WASHINGTON — House Democrats still seething over FBI Director James Comey’s handling of the election-year inquiry of Hillary Clinton confronted the law enforcement officer over his refusal to say whether the FBI is investigating possible links between President-elect Donald Trump’s campaign and Russia.
The contentious, closed-door session Friday reflected the frustration of Democrats who blame Comey’s statements and actions in part for Clinton’s loss to Trump. In July, Comey announced the findings of the FBI investigation that found Clinton’s use of a private email server was “extremely careless” but not criminal. Then, days before the Nov. 8 election, he sent two letters to Congress, one announcing a review of newly found emails and then another saying there was no evidence of wrongdoing.
The Justice Department inspector general announced this week that he is investigating Comey and the department.
Democrats and Republicans who attended the all-member briefing on Friday with Comey and senior intelligence officials said several lawmakers pressed him in a tense session about his refusal to say whether there is an examination of alleged contacts between members of the Trump campaign and Russia.
Rep. Steve King, R-Iowa, said the meeting was contentious but said Comey handled himself well under difficult circumstances.
Clearly frustrated with Comey was Rep. Debbie Wasserman Schultz, D-Fla., who was forced to resign as head of the Democratic National Committee after hacked emails surfaced that suggested the party operation favored Clinton over her primary rival, Sen. Bernie Sanders, I-Vt.
She confronted Comey, according to a Democrat who attended the briefing. Lawmakers and other congressional officials spoke on condition of anonymity to freely discuss the private meeting.
A declassified intelligence report released last week said Russian President Vladimir Putin ordered a hidden campaign to influence the election to favor Trump over Democrat Hillary Clinton, revelations that have roiled Washington.
Trump and his supporters have staunchly resisted the findings and Trump has leveled a series of broadsides at U.S. intelligence agencies, even though he’ll have to rely on their expertise to help him make major national security decisions once he takes over at the White House next week. He will be sworn in Jan. 20.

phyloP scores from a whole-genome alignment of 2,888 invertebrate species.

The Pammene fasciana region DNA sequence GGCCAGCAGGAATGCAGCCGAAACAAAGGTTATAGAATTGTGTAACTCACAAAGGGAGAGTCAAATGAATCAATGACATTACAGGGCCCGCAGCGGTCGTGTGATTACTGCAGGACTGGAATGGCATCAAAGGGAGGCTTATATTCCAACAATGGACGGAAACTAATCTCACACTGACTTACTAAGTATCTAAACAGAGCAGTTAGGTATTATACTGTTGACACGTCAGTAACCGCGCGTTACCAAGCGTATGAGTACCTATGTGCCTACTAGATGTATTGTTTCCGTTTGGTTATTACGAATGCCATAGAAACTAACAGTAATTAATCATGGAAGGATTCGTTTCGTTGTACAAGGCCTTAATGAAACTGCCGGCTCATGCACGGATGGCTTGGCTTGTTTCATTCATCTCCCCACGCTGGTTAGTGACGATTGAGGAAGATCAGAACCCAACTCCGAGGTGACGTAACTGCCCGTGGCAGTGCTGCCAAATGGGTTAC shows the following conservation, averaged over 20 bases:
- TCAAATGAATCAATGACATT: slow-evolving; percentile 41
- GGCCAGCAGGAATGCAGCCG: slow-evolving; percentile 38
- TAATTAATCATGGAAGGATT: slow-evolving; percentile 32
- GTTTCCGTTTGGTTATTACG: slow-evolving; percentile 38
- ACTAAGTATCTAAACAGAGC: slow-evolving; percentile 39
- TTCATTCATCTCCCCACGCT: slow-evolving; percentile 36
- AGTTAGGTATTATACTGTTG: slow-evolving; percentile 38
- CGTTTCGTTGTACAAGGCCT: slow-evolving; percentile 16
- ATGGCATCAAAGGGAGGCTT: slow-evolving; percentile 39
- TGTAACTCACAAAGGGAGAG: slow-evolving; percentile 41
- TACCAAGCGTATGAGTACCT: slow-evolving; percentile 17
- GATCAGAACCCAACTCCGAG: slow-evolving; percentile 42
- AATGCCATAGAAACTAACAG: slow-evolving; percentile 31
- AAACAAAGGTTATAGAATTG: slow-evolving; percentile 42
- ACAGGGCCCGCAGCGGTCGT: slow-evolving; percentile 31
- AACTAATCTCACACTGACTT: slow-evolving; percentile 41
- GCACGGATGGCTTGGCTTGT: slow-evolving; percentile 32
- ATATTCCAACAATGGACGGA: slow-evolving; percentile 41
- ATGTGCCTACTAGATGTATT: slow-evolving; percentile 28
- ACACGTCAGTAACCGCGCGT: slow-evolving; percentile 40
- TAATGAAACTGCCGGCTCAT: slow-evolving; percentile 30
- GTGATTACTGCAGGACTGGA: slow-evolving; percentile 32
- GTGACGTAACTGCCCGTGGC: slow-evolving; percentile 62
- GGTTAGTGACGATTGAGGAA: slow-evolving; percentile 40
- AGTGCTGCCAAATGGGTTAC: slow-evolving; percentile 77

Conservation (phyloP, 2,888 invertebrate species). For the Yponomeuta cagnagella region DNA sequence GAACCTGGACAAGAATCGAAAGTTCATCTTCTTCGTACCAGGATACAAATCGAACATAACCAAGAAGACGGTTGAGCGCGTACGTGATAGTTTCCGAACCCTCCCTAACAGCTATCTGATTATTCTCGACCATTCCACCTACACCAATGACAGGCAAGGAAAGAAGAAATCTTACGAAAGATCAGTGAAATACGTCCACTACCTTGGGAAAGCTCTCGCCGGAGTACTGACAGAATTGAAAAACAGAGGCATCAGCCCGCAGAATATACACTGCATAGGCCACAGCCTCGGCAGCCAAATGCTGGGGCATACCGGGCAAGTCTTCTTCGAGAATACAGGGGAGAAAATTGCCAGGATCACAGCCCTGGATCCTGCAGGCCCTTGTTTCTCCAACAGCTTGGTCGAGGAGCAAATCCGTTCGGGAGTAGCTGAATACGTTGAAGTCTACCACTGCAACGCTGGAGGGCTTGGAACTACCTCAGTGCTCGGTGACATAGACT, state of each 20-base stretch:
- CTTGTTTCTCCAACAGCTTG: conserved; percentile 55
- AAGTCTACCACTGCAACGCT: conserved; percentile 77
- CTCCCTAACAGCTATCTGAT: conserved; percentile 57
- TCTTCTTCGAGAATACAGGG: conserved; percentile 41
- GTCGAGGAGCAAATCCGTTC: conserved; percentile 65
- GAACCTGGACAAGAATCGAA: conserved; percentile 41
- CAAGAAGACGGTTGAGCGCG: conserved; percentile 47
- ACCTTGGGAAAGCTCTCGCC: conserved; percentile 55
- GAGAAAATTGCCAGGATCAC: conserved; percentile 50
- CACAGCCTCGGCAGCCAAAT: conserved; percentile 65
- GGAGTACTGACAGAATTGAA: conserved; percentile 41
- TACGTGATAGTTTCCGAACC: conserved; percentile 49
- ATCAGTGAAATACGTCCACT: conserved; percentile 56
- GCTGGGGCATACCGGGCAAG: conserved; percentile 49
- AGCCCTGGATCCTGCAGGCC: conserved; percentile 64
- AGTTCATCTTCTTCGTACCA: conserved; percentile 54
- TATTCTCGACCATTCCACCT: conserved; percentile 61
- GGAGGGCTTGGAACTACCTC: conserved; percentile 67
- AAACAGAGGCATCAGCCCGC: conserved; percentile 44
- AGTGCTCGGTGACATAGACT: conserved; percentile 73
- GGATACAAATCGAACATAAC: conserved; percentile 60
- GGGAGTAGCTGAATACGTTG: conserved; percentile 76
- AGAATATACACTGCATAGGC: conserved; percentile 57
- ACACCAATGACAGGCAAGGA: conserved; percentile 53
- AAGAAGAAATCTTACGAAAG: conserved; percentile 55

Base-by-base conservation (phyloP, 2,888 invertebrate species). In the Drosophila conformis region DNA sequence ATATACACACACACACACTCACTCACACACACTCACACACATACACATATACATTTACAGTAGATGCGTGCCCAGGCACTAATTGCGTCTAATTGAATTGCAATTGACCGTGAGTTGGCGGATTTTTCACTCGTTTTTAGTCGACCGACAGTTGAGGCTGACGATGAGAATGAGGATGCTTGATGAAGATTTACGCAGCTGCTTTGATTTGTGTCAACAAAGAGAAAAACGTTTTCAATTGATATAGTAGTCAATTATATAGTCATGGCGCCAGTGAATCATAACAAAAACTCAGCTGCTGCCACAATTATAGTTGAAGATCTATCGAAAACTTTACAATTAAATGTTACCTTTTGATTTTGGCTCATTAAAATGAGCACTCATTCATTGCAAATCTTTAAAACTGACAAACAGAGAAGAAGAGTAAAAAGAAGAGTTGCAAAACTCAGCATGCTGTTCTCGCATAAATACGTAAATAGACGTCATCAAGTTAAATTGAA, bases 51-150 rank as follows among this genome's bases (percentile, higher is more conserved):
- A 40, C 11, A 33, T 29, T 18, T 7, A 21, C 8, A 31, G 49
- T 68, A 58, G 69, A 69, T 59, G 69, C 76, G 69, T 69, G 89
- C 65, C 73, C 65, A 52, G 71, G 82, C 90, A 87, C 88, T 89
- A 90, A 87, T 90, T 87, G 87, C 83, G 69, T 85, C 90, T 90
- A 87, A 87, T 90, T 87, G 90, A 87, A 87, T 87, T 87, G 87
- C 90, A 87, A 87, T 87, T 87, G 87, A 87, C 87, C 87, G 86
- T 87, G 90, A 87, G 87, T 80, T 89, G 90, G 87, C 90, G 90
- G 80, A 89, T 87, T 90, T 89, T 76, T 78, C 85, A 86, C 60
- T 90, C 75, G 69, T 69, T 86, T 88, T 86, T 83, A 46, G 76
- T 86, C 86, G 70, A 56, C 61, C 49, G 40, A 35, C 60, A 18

After the closed-door session, Minority Leader Nancy Pelosi, D-Calif., told reporters: “The American people are owed the truth.”
“There is a great deal of evidence to say that this is a high – an issue of high interest to the American people,” Pelosi said. “The strength, the integrity of our own democracy. And that for that reason, the FBI should let us know whether they’re making – doing that investigation or not. They’re usually inscrutable, as you saw in the public testimony in the Senate.”
In testimony to the Senate on Tuesday, Comey refused to say whether the FBI was investigating any possible ties between Russia and Trump’s presidential campaign, citing policy not to comment on what the FBI might or might not be doing.
“I would never comment on investigations — whether we have one or not — in an open forum like this so I can’t answer one way or another,” Comey told the panel.
Late Friday, the Senate Intelligence Committee announced it would investigate possible contacts between Russia and the people associated with U.S. political campaigns as part of a broader investigation into Moscow’s meddling in the 2016 presidential election.
In a statement, Sens. Richard Burr, R-N.C., the committee’s chairman, and Mark Warner, D-Va., the panel’s top Democrat, said the panel “will follow the intelligence where it leads.”
Burr and Warner said that as part of the investigation they will interview senior officials from the Obama administration and the incoming Trump administration. They said subpoenas would be issued “if necessary to compel testimony.”
According to the committee’s statement, the inquiry will include:
— A review of the intelligence that informed the declassified report about Russia’s interference in the election.
— “Counterintelligence concerns” related to Russia and the election, “including any intelligence regarding links between Russia and individuals associated with political campaigns.”
— Russian cyber activity and other “active measures” against the United States during the election and more broadly.